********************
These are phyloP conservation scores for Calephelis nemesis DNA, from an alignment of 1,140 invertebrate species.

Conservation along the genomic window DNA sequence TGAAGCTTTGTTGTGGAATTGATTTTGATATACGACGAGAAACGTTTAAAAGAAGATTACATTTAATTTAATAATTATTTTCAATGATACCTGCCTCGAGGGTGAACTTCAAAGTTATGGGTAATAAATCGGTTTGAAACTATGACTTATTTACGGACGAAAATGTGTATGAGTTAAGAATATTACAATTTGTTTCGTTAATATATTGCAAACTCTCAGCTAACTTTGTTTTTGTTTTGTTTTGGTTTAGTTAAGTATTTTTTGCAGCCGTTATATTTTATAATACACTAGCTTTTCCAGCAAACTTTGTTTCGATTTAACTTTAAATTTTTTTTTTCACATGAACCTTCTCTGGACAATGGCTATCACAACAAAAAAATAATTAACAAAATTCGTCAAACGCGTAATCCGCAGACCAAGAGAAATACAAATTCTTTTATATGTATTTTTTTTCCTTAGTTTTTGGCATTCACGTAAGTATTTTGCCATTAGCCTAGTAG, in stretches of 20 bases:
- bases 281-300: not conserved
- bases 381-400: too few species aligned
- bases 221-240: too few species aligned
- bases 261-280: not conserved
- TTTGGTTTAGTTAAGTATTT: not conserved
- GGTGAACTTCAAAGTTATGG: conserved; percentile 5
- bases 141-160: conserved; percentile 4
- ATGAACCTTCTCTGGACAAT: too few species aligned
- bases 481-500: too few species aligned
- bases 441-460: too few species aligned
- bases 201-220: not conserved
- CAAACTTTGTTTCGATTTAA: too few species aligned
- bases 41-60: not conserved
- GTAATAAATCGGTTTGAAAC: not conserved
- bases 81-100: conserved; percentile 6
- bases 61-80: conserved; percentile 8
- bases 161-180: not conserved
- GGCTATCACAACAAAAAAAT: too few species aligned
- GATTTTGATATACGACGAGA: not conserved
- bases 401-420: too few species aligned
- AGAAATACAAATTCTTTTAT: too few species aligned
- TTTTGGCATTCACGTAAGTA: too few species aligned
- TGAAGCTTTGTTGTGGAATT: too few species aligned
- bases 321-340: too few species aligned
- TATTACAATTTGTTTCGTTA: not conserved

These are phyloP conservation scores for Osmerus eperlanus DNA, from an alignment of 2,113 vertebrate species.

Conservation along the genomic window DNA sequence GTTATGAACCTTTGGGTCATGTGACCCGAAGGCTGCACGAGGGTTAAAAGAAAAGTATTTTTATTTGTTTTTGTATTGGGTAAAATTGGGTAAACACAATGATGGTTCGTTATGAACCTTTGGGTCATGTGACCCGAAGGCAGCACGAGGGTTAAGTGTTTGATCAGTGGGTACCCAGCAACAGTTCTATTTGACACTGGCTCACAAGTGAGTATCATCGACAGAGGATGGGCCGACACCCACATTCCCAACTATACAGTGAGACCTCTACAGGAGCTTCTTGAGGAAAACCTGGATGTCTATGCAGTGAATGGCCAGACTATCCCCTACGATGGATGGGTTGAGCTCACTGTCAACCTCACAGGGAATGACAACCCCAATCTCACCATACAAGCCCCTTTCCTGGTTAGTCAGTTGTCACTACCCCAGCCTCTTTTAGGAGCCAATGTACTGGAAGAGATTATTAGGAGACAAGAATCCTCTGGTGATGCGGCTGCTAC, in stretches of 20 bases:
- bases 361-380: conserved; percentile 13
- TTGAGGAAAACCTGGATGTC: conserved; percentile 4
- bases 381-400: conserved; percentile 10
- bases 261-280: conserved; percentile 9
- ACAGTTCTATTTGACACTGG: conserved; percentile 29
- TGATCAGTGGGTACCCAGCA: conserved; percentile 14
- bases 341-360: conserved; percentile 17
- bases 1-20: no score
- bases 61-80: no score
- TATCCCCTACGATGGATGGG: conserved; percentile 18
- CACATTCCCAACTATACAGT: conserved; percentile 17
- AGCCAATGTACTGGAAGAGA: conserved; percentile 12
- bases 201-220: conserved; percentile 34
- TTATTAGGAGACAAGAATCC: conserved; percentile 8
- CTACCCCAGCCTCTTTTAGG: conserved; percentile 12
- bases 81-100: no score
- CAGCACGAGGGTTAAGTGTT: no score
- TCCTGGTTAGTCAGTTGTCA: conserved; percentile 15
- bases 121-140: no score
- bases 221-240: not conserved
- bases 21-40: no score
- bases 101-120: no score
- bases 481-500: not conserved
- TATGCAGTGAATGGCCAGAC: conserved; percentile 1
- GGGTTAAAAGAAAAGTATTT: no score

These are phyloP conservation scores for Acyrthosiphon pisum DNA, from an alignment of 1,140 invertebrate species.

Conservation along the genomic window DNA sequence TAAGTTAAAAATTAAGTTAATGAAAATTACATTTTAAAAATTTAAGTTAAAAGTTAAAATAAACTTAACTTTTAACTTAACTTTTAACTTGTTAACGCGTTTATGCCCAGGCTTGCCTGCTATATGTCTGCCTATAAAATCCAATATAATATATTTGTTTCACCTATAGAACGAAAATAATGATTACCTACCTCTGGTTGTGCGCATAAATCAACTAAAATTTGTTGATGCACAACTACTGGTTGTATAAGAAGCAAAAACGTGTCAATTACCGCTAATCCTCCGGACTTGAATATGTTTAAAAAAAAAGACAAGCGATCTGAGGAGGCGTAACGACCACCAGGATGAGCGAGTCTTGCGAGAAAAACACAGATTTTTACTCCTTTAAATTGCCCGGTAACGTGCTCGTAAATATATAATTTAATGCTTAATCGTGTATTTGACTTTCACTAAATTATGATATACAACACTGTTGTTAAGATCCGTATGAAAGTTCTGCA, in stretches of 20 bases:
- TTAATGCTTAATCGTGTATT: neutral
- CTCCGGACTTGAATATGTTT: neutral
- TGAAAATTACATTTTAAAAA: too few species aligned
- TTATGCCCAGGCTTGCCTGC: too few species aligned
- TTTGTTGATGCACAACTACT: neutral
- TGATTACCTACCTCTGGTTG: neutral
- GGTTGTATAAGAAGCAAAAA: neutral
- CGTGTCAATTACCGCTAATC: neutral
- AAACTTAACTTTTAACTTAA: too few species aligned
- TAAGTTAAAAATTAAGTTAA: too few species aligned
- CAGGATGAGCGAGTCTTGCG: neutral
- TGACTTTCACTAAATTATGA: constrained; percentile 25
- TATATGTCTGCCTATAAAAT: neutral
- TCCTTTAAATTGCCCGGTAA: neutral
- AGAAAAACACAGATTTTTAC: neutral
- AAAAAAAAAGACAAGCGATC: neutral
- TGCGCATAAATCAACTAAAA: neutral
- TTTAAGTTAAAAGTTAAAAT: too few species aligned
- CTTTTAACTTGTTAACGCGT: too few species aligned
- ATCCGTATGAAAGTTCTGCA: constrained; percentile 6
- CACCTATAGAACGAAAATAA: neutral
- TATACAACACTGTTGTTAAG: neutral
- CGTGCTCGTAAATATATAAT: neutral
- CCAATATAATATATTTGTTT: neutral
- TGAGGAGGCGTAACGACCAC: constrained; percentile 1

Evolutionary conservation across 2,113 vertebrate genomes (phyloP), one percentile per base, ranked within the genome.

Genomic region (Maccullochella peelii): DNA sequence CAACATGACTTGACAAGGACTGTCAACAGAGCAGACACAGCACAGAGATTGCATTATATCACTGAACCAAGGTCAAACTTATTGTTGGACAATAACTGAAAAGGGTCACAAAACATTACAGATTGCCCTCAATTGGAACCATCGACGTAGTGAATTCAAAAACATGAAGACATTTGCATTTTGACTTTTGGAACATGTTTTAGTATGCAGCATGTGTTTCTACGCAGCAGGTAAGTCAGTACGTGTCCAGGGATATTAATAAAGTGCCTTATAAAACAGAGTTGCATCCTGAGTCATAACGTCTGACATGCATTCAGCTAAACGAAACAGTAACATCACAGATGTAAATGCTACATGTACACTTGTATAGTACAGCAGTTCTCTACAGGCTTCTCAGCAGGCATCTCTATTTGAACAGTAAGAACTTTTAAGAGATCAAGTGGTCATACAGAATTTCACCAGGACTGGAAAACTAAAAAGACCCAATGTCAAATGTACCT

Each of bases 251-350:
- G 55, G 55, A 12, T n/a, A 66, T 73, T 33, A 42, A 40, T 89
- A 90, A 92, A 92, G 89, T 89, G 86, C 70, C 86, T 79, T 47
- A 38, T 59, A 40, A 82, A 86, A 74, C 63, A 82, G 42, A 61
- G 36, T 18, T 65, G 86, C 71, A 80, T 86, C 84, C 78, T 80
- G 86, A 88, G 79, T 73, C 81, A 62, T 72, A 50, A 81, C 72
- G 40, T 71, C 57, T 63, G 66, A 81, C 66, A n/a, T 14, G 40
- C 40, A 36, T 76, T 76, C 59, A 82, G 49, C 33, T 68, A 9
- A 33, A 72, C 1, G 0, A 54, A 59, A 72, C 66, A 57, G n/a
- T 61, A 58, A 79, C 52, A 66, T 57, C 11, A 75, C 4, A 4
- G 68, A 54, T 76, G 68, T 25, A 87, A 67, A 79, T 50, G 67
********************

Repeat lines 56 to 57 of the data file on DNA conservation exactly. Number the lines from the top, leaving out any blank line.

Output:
Conservation along the genomic window DNA sequence TAAGTTAAAAATTAAGTTAATGAAAATTACATTTTAAAAATTTAAGTTAAAAGTTAAAATAAACTTAACTTTTAACTTAACTTTTAACTTGTTAACGCGTTTATGCCCAGGCTTGCCTGCTATATGTCTGCCTATAAAATCCAATATAATATATTTGTTTCACCTATAGAACGAAAATAATGATTACCTACCTCTGGTTGTGCGCATAAATCAACTAAAATTTGTTGATGCACAACTACTGGTTGTATAAGAAGCAAAAACGTGTCAATTACCGCTAATCCTCCGGACTTGAATATGTTTAAAAAAAAAGACAAGCGATCTGAGGAGGCGTAACGACCACCAGGATGAGCGAGTCTTGCGAGAAAAACACAGATTTTTACTCCTTTAAATTGCCCGGTAACGTGCTCGTAAATATATAATTTAATGCTTAATCGTGTATTTGACTTTCACTAAATTATGATATACAACACTGTTGTTAAGATCCGTATGAAAGTTCTGCA, in stretches of 20 bases:
- TTAATGCTTAATCGTGTATT: neutral